- To mix a full range of colours from the basic primary range it is likely that you will need to use two different reds, two different yellows and two different blues. White should also be available. One way to think about the colours is to choose a red that looks more violet together with a red that looks a little orange; a blue that is tending towards green together with a more purple kind of blue; and a warm orange yellow combined with one that is more lemony or citrus. Each commercial school paint manufacturer chooses different names for their colours. Look at our colour wheel in the unit, 'the basic colour wheel'. If you have to make savings, choose two different reds, two different blues and just one yellow.
- You could add black to this basic range. However, we recommend that when children are mixing colours for the first time, or if they are inexperienced, that you should leave out the black. This is because young children enjoy mixing black with everything which does not help them learn much about how to create their own colours.
- The colours will need to be in containers. Try using stable plastic pots (ice cream containers for example). However, it may be possible to buy a commercial product to contain the six to eight colours needed for this colour mixing process. Younger children will need larger paint containers. Use any water based paint that is suitable for children.
- You may wish to try the process with just three different primary colours but the range of colours children can mix will be limited.
- Children will need a rag or a sponge to wipe their wet brushes. We recommend thata large dry sponge is put on a tray and that children are encouraged to dab the wet brushes on the sponge to remove the water. Very dirty brushes may need to be wiped with a rag.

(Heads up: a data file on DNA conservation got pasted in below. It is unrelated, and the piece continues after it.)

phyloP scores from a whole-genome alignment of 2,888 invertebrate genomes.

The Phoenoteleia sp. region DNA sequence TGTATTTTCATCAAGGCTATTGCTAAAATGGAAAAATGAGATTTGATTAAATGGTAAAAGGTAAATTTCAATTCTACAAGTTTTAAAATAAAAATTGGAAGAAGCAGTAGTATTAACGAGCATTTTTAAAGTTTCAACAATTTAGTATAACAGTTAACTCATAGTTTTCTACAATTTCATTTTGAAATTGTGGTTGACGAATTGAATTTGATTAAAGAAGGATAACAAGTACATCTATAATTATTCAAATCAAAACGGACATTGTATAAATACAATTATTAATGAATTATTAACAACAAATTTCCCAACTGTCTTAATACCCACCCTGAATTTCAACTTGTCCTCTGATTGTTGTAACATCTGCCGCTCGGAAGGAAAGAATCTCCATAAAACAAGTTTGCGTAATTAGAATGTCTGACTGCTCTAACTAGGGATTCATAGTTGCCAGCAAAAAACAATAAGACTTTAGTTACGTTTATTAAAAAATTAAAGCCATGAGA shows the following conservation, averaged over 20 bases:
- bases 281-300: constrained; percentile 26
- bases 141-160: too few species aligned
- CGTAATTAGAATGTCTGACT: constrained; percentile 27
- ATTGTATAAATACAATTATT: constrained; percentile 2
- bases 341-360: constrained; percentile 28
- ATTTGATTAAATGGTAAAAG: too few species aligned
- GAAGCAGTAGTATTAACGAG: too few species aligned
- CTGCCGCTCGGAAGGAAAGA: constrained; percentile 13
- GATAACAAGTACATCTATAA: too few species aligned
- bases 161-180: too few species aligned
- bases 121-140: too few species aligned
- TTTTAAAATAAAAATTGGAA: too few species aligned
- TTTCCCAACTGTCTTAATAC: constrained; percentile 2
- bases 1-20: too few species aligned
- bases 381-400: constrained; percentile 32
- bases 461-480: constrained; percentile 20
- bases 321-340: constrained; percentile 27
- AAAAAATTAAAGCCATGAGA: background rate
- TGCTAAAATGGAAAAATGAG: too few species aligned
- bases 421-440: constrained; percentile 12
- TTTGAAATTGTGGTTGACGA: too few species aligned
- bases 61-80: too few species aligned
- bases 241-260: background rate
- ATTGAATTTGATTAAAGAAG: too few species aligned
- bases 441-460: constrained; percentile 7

- Colour looks best on good quality paper. If you can, use a cartridge paper or something similar. If good paper is unavailable perhaps you could search out some scrap white card for painting on. Of course all sorts of different papers could be used for colour mixing experiments and colour projects.
- It may be useful to have some scrap paper available so that children can try out different colours before adding them to a colour collection or a painting.
- Look at other units that use this colour mixing process, for example, painting colours changing'.
More ideas about art connections
- You could see what happens when you don't wash and wipe! Frequently this turns out a muddy and poorly defined mess. But there are times when you might want subtle browns and dirty greys. There are times when you might want to encourage accidents and chance results. There are other times when you want to encourage control, so that your pupils can plan their work and improve their technique.
- Have you thought of showing your children Kandinsky's 'Composition VI' (1913, Kunstsammlung Nordrhein-Westfalen, Dusseldorf); Frank Stella, 'The Try Works' (1988, Knoedler Gallery, New York) or Gillian Ayres, 'Antony and Cleopatra' (1982, Tate Gallery, London)?
- Pupils will be excited by the colourful excitement of the Fauves (Matisse, van Dongen, Dufy and Derain) and Robert Delaunay such as, 'Windows Open Simultaneously' (1912, Peggy Guggenheim Collection, Venice).
2 reds, 2 yellows and 2 blues ready mixed paint with white, containers for the paint, paper to paint on, one thick and one thin brush, a mixing palette, a large container for water, a sponge in a tray, an old towel, polythene to cover the tables.